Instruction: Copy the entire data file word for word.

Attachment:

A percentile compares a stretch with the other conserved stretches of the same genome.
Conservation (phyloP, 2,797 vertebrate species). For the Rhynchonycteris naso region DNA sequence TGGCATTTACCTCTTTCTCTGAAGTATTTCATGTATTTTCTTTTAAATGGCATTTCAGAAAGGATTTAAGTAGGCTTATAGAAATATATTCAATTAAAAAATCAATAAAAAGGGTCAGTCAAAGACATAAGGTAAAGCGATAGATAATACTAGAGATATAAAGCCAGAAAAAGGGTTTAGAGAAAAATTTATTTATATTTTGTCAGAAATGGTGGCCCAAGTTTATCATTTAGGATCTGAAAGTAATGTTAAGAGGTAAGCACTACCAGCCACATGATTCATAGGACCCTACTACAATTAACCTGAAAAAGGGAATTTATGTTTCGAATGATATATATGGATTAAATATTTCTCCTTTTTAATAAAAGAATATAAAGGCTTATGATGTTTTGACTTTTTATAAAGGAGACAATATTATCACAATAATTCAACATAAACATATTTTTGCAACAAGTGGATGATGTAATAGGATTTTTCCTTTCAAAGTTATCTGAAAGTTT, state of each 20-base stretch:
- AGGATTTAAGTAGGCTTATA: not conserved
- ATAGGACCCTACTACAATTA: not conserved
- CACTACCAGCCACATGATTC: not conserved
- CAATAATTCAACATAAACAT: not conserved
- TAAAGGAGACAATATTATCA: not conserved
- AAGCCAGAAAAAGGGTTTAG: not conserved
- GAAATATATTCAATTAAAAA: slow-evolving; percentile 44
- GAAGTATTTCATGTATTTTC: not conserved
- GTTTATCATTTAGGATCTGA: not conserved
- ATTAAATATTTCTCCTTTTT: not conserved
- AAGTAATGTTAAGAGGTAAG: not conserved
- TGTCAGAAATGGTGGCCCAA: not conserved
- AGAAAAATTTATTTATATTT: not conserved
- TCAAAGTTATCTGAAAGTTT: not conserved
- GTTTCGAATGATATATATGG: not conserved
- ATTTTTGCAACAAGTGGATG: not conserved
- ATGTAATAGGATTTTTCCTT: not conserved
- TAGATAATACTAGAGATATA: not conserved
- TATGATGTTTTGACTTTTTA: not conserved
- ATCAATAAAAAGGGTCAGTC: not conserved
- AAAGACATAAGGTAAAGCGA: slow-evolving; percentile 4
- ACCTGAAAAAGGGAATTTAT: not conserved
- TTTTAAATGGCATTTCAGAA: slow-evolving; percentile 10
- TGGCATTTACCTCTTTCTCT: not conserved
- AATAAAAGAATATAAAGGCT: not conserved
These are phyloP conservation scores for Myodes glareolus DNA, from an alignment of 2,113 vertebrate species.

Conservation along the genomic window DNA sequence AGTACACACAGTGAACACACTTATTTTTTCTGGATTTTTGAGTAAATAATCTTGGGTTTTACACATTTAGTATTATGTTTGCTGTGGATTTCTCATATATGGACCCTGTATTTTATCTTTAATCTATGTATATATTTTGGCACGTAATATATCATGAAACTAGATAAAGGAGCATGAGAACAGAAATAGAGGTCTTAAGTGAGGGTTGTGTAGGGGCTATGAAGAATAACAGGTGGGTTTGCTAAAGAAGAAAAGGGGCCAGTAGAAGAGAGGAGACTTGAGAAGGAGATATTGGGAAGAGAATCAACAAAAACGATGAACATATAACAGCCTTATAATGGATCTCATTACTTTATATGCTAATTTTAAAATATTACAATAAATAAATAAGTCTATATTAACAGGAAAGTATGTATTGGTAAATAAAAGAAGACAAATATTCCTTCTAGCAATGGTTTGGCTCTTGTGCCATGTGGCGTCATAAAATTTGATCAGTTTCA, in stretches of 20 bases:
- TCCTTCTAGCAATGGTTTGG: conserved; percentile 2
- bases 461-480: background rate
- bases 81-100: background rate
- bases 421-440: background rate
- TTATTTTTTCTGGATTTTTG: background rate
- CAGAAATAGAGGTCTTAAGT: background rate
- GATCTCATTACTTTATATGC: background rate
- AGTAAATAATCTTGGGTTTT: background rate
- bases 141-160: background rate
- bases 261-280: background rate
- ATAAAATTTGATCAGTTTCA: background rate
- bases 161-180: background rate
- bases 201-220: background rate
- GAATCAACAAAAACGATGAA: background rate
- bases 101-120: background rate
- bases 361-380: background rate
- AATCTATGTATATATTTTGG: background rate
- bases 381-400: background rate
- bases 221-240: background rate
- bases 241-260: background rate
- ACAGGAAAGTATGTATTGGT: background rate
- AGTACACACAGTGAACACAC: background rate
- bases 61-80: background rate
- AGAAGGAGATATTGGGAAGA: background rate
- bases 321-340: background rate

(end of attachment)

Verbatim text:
A percentile compares a stretch with the other conserved stretches of the same genome.
Conservation (phyloP, 2,797 vertebrate species). For the Rhynchonycteris naso region DNA sequence TGGCATTTACCTCTTTCTCTGAAGTATTTCATGTATTTTCTTTTAAATGGCATTTCAGAAAGGATTTAAGTAGGCTTATAGAAATATATTCAATTAAAAAATCAATAAAAAGGGTCAGTCAAAGACATAAGGTAAAGCGATAGATAATACTAGAGATATAAAGCCAGAAAAAGGGTTTAGAGAAAAATTTATTTATATTTTGTCAGAAATGGTGGCCCAAGTTTATCATTTAGGATCTGAAAGTAATGTTAAGAGGTAAGCACTACCAGCCACATGATTCATAGGACCCTACTACAATTAACCTGAAAAAGGGAATTTATGTTTCGAATGATATATATGGATTAAATATTTCTCCTTTTTAATAAAAGAATATAAAGGCTTATGATGTTTTGACTTTTTATAAAGGAGACAATATTATCACAATAATTCAACATAAACATATTTTTGCAACAAGTGGATGATGTAATAGGATTTTTCCTTTCAAAGTTATCTGAAAGTTT, state of each 20-base stretch:
- AGGATTTAAGTAGGCTTATA: not conserved
- ATAGGACCCTACTACAATTA: not conserved
- CACTACCAGCCACATGATTC: not conserved
- CAATAATTCAACATAAACAT: not conserved
- TAAAGGAGACAATATTATCA: not conserved
- AAGCCAGAAAAAGGGTTTAG: not conserved
- GAAATATATTCAATTAAAAA: slow-evolving; percentile 44
- GAAGTATTTCATGTATTTTC: not conserved
- GTTTATCATTTAGGATCTGA: not conserved
- ATTAAATATTTCTCCTTTTT: not conserved
- AAGTAATGTTAAGAGGTAAG: not conserved
- TGTCAGAAATGGTGGCCCAA: not conserved
- AGAAAAATTTATTTATATTT: not conserved
- TCAAAGTTATCTGAAAGTTT: not conserved
- GTTTCGAATGATATATATGG: not conserved
- ATTTTTGCAACAAGTGGATG: not conserved
- ATGTAATAGGATTTTTCCTT: not conserved
- TAGATAATACTAGAGATATA: not conserved
- TATGATGTTTTGACTTTTTA: not conserved
- ATCAATAAAAAGGGTCAGTC: not conserved
- AAAGACATAAGGTAAAGCGA: slow-evolving; percentile 4
- ACCTGAAAAAGGGAATTTAT: not conserved
- TTTTAAATGGCATTTCAGAA: slow-evolving; percentile 10
- TGGCATTTACCTCTTTCTCT: not conserved
- AATAAAAGAATATAAAGGCT: not conserved
These are phyloP conservation scores for Myodes glareolus DNA, from an alignment of 2,113 vertebrate species.

Conservation along the genomic window DNA sequence AGTACACACAGTGAACACACTTATTTTTTCTGGATTTTTGAGTAAATAATCTTGGGTTTTACACATTTAGTATTATGTTTGCTGTGGATTTCTCATATATGGACCCTGTATTTTATCTTTAATCTATGTATATATTTTGGCACGTAATATATCATGAAACTAGATAAAGGAGCATGAGAACAGAAATAGAGGTCTTAAGTGAGGGTTGTGTAGGGGCTATGAAGAATAACAGGTGGGTTTGCTAAAGAAGAAAAGGGGCCAGTAGAAGAGAGGAGACTTGAGAAGGAGATATTGGGAAGAGAATCAACAAAAACGATGAACATATAACAGCCTTATAATGGATCTCATTACTTTATATGCTAATTTTAAAATATTACAATAAATAAATAAGTCTATATTAACAGGAAAGTATGTATTGGTAAATAAAAGAAGACAAATATTCCTTCTAGCAATGGTTTGGCTCTTGTGCCATGTGGCGTCATAAAATTTGATCAGTTTCA, in stretches of 20 bases:
- TCCTTCTAGCAATGGTTTGG: conserved; percentile 2
- bases 461-480: background rate
- bases 81-100: background rate
- bases 421-440: background rate
- TTATTTTTTCTGGATTTTTG: background rate
- CAGAAATAGAGGTCTTAAGT: background rate
- GATCTCATTACTTTATATGC: background rate
- AGTAAATAATCTTGGGTTTT: background rate
- bases 141-160: background rate
- bases 261-280: background rate
- ATAAAATTTGATCAGTTTCA: background rate
- bases 161-180: background rate
- bases 201-220: background rate
- GAATCAACAAAAACGATGAA: background rate
- bases 101-120: background rate
- bases 361-380: background rate
- AATCTATGTATATATTTTGG: background rate
- bases 381-400: background rate
- bases 221-240: background rate
- bases 241-260: background rate
- ACAGGAAAGTATGTATTGGT: background rate
- AGTACACACAGTGAACACAC: background rate
- bases 61-80: background rate
- AGAAGGAGATATTGGGAAGA: background rate
- bases 321-340: background rate